Pharmacy funding cuts
PSNC considering legal action over community pharmacy cuts, but says strike action ‘unwise’
Sue Sharpe, chief executive of the Pharmaceutical Services Negotiating Committee, told a conference that it will be doing whatever it can to challenge the community pharmacy funding cuts.
The Pharmaceutical Services Negotiating Committee (PSNC) has outlined its plans to respond to the government’s imposition of a funding cut to community pharmacy, including a potential legal challenge, but has advised against strike action.
Sue Sharpe, chief executive of the PSNC, which represents pharmacy contractors in England, presented the possible actions in a speech to the annual conference of local pharmaceutical committees (LPCs) in London on 2 November 2016, and offered LPCs advice on how they should respond.
Sharpe told the conference that following the government’s decision to impose the cuts, the PSNC had taken legal advice and “will be doing whatever we can and whatever is wise to challenge this policy”.
The cuts were formally announced by pharmacy minister David Mowat to the House of Commons on 20 October 2016 confirming that community pharmacy funding will be cut by 4% in 2016–2017 to £2.687bn, and by a further 3.4% in 2017–2018 to £2.592bn. From December 2016, establishment payments, worth around £25,000 per year, will be cut by 20% compared with 2015–2016 levels. In addition, a new single activity fee will be introduced plus a new pharmacy access scheme to protect the viability of some pharmacies.
Sharpe told the meeting: “The competitive and diverse nature of the sector means that we have never been able to command strike action and personally I believe it would be very unwise” because community pharmacy’s greatest supporters – local communities – would suffer.
“It happened in Ireland a few years ago,” she added. “It was a disaster.”
Sharpe pointed out that the move to a single activity fee based on dispensing, at a time when the government is emphasising that it wants community pharmacy to move away from a focus on dispensing and become more service orientated, was concerning because it suggested “that they are seeking to strip down the service to a commoditised supply service”.
“Tucked at the very end of their decision is a statement that they want to work with us to develop separate terms of service and separate payments for distance selling pharmacies,” she said, highlighting that “the likely end point of this would be a discounted supply service”.
As she introduced Mowat at the start of the conference, Sharpe told him that words of encouragement in the December 2015 letter from the Department of Health to the PSNC about a future based on clinical services now “ring hollow”, prompting applause.
“The sector and its representatives here today want to hear something far more tangible to give them confidence in the future. A standard maximally available minor ailments service can only make good sense for a beleaguered primary care and the NHS,” she said.
“Encouraging clinical commissioning groups (CCGs) to introduce confusing varying local schemes makes frankly no sense whatsoever. We need a national service so we can change patients’ behaviours, we can get people to use community pharmacies and help the NHS survive the threats it faces today.”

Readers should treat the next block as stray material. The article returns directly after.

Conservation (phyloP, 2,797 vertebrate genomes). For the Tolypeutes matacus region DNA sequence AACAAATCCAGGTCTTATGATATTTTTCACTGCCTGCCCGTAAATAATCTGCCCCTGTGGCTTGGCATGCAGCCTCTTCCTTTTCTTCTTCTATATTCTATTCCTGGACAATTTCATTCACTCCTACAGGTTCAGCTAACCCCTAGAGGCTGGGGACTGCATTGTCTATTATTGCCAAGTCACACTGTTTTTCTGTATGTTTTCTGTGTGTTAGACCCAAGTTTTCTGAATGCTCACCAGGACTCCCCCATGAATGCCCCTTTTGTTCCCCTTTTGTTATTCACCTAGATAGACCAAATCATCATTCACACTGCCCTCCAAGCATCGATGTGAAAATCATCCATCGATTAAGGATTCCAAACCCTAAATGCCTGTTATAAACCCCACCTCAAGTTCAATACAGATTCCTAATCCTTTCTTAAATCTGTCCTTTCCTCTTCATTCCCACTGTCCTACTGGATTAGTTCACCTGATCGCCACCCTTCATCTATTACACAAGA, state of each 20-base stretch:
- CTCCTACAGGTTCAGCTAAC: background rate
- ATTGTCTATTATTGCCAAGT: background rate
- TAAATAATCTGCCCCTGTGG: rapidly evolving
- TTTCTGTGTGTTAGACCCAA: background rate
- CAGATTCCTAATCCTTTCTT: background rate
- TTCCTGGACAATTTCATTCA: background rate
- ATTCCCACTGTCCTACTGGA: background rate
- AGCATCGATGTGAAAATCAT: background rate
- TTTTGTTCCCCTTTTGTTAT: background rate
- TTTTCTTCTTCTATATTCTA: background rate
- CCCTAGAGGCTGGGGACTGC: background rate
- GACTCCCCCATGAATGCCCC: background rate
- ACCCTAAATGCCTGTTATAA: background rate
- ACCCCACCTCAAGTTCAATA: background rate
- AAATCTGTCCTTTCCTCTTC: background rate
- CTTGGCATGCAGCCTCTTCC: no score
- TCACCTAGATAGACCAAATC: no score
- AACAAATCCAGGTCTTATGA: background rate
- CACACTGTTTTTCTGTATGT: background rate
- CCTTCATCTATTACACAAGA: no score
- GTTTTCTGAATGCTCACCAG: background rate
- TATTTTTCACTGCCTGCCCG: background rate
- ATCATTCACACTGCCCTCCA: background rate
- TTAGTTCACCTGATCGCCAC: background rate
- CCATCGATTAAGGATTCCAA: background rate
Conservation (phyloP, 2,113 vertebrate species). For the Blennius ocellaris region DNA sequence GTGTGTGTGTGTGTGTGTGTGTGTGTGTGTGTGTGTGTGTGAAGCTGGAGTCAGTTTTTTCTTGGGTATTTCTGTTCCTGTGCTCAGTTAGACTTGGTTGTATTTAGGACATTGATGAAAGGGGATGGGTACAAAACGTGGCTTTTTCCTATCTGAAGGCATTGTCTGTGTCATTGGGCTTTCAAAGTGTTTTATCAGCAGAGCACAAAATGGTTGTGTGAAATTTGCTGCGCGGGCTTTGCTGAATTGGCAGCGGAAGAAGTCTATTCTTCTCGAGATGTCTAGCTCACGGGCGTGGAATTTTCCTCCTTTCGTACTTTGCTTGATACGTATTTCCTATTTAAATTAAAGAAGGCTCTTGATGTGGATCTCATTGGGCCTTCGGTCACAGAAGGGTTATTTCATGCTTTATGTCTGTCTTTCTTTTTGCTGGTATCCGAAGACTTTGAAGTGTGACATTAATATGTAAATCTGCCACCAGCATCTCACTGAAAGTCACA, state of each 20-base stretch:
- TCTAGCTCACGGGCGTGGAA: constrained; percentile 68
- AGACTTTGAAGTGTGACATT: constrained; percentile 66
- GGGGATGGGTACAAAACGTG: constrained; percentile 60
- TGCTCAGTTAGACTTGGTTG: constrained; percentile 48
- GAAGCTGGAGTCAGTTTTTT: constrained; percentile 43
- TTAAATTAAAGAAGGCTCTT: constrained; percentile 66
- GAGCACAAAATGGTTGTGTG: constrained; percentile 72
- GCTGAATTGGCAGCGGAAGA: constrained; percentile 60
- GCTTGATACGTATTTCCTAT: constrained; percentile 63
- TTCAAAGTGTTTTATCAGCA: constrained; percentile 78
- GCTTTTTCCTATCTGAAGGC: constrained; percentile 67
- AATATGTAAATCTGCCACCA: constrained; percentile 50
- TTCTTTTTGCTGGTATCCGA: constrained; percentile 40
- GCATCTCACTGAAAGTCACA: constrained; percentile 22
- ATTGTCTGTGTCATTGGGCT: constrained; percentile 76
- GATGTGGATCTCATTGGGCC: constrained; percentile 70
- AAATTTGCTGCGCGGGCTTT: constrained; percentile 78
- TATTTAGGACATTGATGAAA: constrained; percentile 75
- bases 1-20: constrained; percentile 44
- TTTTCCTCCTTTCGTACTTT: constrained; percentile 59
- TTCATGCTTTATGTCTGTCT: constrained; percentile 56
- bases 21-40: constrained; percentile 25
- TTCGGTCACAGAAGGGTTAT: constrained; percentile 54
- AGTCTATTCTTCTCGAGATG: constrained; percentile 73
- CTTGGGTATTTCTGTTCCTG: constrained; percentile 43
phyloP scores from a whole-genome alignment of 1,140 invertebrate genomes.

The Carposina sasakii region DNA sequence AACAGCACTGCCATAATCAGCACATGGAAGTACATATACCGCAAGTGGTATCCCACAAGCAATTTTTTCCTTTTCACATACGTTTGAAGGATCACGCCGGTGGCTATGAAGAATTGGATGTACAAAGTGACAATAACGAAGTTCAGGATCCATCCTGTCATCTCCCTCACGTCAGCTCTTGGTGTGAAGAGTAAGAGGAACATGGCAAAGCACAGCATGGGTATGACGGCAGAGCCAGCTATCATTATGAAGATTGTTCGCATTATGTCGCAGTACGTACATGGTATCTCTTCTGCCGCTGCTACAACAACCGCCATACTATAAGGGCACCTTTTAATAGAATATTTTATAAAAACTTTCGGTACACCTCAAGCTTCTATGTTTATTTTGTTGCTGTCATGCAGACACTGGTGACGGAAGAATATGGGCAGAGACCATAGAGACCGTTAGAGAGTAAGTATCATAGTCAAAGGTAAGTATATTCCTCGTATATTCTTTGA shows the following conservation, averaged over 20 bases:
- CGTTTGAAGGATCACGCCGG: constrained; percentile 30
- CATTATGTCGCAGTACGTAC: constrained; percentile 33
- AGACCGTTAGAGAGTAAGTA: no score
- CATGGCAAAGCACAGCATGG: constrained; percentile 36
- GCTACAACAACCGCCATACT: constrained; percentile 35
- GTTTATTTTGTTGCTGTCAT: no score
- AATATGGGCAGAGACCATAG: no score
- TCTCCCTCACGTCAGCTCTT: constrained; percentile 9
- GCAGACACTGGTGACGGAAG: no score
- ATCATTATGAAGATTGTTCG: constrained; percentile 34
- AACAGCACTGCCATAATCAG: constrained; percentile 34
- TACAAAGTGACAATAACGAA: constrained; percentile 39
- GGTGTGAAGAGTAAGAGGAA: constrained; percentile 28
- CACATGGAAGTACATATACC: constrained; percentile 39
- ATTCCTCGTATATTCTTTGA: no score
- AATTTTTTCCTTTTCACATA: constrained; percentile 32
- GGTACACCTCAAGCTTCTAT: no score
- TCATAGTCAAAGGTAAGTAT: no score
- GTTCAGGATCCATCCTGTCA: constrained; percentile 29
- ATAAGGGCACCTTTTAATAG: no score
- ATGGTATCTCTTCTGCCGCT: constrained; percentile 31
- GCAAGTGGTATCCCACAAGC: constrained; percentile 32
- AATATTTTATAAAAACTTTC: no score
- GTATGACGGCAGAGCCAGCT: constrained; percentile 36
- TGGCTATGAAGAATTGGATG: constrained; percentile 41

Mowat responded: “There is no ambiguity around our intention to move your profession, the community pharmacy industry, into a future that is much more shaped around services and a model that isn’t based on dispensing alone.”
He added that the NHS now had an organisational structure that had CCGs at the heart of NHS commissioning, so pharmacies needed to start building relationships with them. “This is the reality of what is out there, and CCGs are the fundamental commissioning block within the NHS and that will be how it stays,” he said.
The conference later unanimously agreed that the PSNC should write to Mowat and ask him to request that each chief officer of a CCG put in place plans to develop pharmacy services, after pharmacists in some areas reported that CCGs seemed unwilling to engage with or commission services from community pharmacy.
Sharpe warned LPCs that they must not under-price services, such as the minor ailments scheme, in local negotiations with CGGs. “It would be better to walk away than to settle on prices that do not reflect properly the costs of providing services,” she said. “We need to make sure that we properly price the level of professional pharmacist involvement.”
While much of the campaign against the cuts involved highlighting the risk of community pharmacy closures, Sharpe said: “The closures will not happen overnight because pharmacies will struggle to survive and try to manage on a reduced budget and hope that their nearest neighbour down the road goes to the wall before they do.” Even when pharmacies become unviable, they will not close quickly, she pointed out, because the businesses will be tied into leases and have loyalty to staff, patients and customers.
But Sharpe added that community pharmacy businesses will now start looking at how they can manage the cuts, including whether they will reduce services or limit opening hours.
Community pharmacies need to do all they can to achieve the new quality payments, Sharpe emphasised, because they “introduce the opportunity for a flat rate payment irrespective of the size of a pharmacy business”.
“It is a way in which we can support contractors who are facing the loss of the establishment payments,” she said. “We believe that most of those requirements are achievable quite simply by most pharmacies.”
Citation: The Pharmaceutical Journal DOI: 10.1211/PJ.2016.20201909
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